Moose Hunting in NH

It's my day! Moose hunt lottery winner Tricia Currier and her dad, Brett, are all smiles after hearing Tricia's name called.
Tricia Currier

Jessica and 2007 moose
Moose Hunt Photo Gallery

Click on a year for stories and pictures from the hunt!

2013 photos

2012

2011

2010

2009

2008

2007

2006

2005

2004

2003

2002

2013 N.H. Moose Hunt Highlights:

  • Largest bull: 920 lbs., (21 points, 55 inch spread, taken in WMU C2 by Greg Mendenhall of Florida
  • Largest cow: 690 lbs., taken by Scott Crathern of Hopkinton in C2.
  • Greatest antler spread: 62 inches, taken in C1 by Louis Gray of Washington State.
  • Oldest successful hunter: John Morse Sr., 81 years young, took a bull in A2 weighing 650 lbs.
  • Youngest hunter: Tyler Carson, age 10, took a 5-year old bull with a 42.5 inch antler spread in WMU C1.

New Hampshire's moose hunt is nine days, starting the third Saturday in October. The 2014 hunt will take place from October 18-26, 2014. By permit only. Permits are distributed by lottery. A total of 124 moose hunt permits were offered.

Moose lottery drawing: The 2014 lottery drawing took place on June 20. Click on a list to view:

The Wildlife Heritage Foundation of New Hampshire auctions off two moose hunting permits each year to the highest bidders. Bids are awarded in early August. All proceeds benefit N.H. Fish and Game Department programs. Information and bid packets are made available on the Foundation website (click here).

Improve your chances:
Your chance of being drawn and offered a permit in the lottery is improved if you rank all wildlife management units on your application. You will have the option to decline a permit if drawn for a unit you prefer not to hunt.
What are the odds of winning a NH moose hunt permit?
The odds change from year to year, depending on how many permits are issued; how many people apply; how many points you have accrued; and whether you are from NH or out-of-state. Click here to see the most recent available statistics on the moose hunt lottery applications, permits drawn, and odds.
Do I have to apply each year to keep my bonus points?
Yes. Applicants lose all accrued points if they do not apply to the lottery for one year, or if they are offered and accept a moose permit. Click for more on the bonus point system.
How long has there been a NH moose hunt?
New Hampshire has had an annual moose hunt since 1988. That year, 75 permits were issued for a three-day hunt in the North Country. The availability of moose hunting permits, with some issued for every area of the state during the nine-day season, is made possible by careful management of moose populations. While moose populations and hence, permits, are down from past years, permits are issued at a rate that should allow the moose population to grow towards the regional population goals.

Click on a moose hunt topic:

Moose hunters: click here for a moose hunt Q&A
More about the moose hunt:
  • NOTE: You must have landowner permission before using an ATV on privately owned land. All hunters should be prepared to get their moose out of the woods on foot.

Respect landowner rights:
Hunters are advised to seek landowner permission before hunting on any properties, including timber company lands. ATV use is prohibited in the state of the New Hampshire without written land owner permission. Please respect landowner’s rights and never tamper with closed or locked gates or block roads.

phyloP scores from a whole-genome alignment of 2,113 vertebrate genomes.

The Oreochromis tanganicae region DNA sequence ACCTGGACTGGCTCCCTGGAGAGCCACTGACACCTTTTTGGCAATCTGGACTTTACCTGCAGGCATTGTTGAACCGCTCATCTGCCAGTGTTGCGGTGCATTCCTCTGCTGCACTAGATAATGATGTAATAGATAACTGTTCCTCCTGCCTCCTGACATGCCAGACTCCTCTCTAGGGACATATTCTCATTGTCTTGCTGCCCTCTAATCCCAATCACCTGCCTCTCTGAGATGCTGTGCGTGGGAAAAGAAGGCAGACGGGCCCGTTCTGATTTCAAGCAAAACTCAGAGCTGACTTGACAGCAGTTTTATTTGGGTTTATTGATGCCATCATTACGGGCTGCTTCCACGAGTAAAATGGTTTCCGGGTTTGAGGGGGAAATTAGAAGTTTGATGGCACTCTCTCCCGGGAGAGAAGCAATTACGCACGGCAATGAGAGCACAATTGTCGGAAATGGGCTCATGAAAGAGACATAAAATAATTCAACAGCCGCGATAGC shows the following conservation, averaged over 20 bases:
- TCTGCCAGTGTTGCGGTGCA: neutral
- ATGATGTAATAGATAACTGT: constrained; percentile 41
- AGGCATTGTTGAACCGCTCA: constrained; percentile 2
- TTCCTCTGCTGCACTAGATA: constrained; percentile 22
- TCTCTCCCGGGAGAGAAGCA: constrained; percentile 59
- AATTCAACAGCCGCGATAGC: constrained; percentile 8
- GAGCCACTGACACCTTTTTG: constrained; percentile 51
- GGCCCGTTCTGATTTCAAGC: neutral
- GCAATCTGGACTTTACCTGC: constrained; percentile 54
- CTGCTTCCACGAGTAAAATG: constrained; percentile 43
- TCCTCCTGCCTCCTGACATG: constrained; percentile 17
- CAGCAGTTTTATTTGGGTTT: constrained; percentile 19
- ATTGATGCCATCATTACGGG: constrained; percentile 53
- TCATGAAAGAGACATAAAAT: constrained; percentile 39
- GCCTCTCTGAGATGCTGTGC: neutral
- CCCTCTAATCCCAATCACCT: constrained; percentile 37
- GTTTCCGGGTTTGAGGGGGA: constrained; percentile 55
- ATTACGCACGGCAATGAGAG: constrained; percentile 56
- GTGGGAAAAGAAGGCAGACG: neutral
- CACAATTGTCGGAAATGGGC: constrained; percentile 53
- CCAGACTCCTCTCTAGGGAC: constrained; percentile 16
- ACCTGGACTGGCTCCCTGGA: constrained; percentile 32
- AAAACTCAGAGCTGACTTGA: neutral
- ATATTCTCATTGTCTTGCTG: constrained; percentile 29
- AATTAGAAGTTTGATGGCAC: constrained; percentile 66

Moose Hunt Basics

Each permit holder (permittee) may select one person of any age (subpermittee) to join him or her on the moose hunt.

Both either-sex and antlerless-only permits may be issued in some units.

The limit is one moose per permit, which may be shot by either hunter. Those drawing an antlerless-only permit may take one antlerless moose. All other permit holders may take either an antlered or antlerless moose.

Archery, muzzleloader, and regular firearms hunting are allowed, according to the hunting license type the hunter possesses.

Hunting is permitted by unit assignment, made as a result of the preferences listed on the application form and the order in which the applicant ranks in the drawing. Hunters may hunt only in the unit assigned to them.

The percentage of permits issued to nonresidents is the same as the percentage of hunting licenses sold to nonresidents in the previous year (recently about 15 to 17 percent of the total.)

The odds of winning a New Hampshire moose hunt permit in the 2014 lottery were 1 in 59 for New Hampshire residents, and 1 in 221 for nonresidents, some of the best odds in the nation for moose hunting.

Moose hunters must carry their valid moose permit and N.H. hunting license with them at all times while hunting and registering their moose.

License and permit fees
Resident
Nonresident
Hunting
$ 22.00
$103.00
Archery
$ 22.00
$ 73.00
Moose Permit (regular hunting or archery license also required)
$150.00
$500.00
Status of NH Moose Population

Public awareness is growing about the impact of winter tick and other challenges facing moose populations across the country. While New Hampshire's moose are facing some serious threats, they are not on the verge of disappearing. Some areas of the state have seen declines in moose numbers, however, in spite of moose permits being reduced from a total of 675 in 2007 to 275 during the 2012 and 2013 seasons. An ongoing research project being conducted by Fish and Game in cooperation with the University of New Hampshire, will provide additional information to aid in moose management efforts. Click here to learn more.


About Us
 
NH Fish and Game Dept.
11 Hazen Drive
Concord, NH 03301

603-271-3421
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